As discussed in our prior post, the Securities and Exchange Board of India (“SEBI”), has sought input from stakeholders on possible changes to Indian corporate governance, following the release of the report from the Committee on Corporate Governance (the “Committee”).
The Committee, chaired by Mr. Uday Kotak, sought to review prevailing corporate governance practices with the objective of improving practices in a wide-variety of areas, including:
- Strengthening the board of directors as an institution of corporate governance;
- Solidifying the role and spirit of independent directors;
- Enhancing the role of board committees;
- Improving disclosures and transparency;
- Raising the level of auditor-related disclosure and auditor accountable; and
- Improving investor participation within the Indian market.
In our submission, Glass Lewis generally agreed with most of the Committee’s recommendations. However, we were opposed to certain recommendations as they could lead to unintended consequences, while some recommendations, in our opinion, did not go far enough. For instance, give the growing time commitment associated with serving as a director, Glass Lewis has concerns with the Committee’s recommendation to allow independent directors to serve on as many as seven boards. In this instance, Glass Lewis would view a lower cap as being more beneficial for directors and boards alike. Moreover, a lower cap on directorships may serve to expand the talent pool, while more directors would be able to devote the time necessary to fulfill their directorships.
We acknowledged the Committees’ recommendation to improve disclosure of company medium- and long-term strategies. Yet, we believe this disclosure should also become part of remuneration disclosure, especially as Indian companies often do not disclose how executive remuneration is aligned with medium – and long-term strategies and performance.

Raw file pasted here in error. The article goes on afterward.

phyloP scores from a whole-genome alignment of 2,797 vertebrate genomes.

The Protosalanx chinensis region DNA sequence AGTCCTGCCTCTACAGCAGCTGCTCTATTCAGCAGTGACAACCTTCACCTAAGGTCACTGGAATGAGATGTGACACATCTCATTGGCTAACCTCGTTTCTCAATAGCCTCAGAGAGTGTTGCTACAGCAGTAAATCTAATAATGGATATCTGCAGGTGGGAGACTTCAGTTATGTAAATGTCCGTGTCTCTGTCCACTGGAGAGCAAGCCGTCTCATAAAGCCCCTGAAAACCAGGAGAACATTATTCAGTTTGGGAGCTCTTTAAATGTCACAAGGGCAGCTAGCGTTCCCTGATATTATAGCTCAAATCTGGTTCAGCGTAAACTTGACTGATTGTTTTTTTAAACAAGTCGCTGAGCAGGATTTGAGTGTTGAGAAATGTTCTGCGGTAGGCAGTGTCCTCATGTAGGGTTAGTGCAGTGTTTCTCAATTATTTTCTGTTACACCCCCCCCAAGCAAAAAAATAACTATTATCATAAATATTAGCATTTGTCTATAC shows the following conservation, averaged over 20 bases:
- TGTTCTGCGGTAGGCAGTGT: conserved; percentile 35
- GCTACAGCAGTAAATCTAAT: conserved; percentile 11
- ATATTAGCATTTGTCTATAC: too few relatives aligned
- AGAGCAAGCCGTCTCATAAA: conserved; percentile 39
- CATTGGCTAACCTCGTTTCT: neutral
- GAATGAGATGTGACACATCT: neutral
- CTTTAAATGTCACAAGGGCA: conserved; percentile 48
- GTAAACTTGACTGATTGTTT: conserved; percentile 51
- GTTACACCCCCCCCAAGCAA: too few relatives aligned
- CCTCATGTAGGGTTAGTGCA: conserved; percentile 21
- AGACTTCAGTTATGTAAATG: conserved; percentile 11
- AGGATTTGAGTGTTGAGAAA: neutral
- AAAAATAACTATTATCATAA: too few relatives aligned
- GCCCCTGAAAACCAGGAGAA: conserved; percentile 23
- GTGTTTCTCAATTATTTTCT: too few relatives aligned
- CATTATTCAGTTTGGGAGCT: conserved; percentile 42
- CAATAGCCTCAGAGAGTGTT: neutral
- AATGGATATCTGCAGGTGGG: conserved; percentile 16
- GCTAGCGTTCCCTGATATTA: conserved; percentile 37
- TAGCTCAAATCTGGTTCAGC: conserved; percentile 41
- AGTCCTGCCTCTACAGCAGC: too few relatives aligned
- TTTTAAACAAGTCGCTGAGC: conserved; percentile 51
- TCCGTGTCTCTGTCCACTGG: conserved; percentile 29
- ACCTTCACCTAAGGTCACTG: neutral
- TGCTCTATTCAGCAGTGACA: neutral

Finally, Glass Lewis identified some recommendations where implementation could pose unique challenges across the market. Specifically, one recommendation would ultimately see the AGM timeframe reduced from six months, down to five or possibly four months in order to avoid the “bunching of AGMs” in August and September. Yet, by shortening the AGM timeframe, the Committee may not have adequately assessed the issue of how to distribute nearly 4,200 AGMs that were scheduled by the Bombay Stock Exchange in the months of July-September. In this case, we are concerned that a condensing of the AGM timeframe could lead to the bunching of AGMs in August or even in July. Instead, Glass Lewis suggests SEBI examine capping the number of AGMs held on a daily basis.
The full Glass Lewis submission is available to download below. For further information please contact us at email@example.com.